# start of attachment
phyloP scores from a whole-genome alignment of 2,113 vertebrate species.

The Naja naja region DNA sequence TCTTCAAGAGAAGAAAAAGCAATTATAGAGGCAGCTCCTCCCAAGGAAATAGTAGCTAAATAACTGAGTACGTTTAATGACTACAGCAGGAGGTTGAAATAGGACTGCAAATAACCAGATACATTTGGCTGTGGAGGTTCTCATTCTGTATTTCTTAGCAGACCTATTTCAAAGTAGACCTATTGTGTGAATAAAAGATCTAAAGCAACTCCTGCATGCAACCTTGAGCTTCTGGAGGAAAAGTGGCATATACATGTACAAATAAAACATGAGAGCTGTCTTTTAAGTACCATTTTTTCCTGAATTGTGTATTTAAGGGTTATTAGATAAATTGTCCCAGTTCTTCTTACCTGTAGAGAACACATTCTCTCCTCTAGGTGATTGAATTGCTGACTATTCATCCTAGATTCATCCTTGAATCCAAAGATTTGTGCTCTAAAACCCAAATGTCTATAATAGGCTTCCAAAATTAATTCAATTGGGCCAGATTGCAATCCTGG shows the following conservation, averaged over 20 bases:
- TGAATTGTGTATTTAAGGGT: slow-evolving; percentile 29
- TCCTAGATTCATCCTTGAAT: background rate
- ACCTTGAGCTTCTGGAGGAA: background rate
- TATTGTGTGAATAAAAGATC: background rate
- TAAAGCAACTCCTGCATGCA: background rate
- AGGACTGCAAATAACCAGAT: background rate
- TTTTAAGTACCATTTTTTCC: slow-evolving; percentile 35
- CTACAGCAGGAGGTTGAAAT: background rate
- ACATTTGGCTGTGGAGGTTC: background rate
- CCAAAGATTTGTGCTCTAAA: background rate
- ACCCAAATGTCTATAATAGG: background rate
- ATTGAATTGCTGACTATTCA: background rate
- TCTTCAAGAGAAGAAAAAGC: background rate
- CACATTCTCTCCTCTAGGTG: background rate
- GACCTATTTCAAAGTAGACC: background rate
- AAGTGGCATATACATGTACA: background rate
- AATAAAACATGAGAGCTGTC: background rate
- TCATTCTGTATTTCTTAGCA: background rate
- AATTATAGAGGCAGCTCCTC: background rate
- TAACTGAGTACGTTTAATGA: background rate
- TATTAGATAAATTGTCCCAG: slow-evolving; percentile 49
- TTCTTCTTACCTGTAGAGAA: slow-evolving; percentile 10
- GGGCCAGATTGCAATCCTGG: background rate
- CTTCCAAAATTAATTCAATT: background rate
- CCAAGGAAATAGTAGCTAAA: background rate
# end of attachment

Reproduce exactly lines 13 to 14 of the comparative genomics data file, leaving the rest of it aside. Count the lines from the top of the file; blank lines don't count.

- ACCCAAATGTCTATAATAGG: background rate
- ATTGAATTGCTGACTATTCA: background rate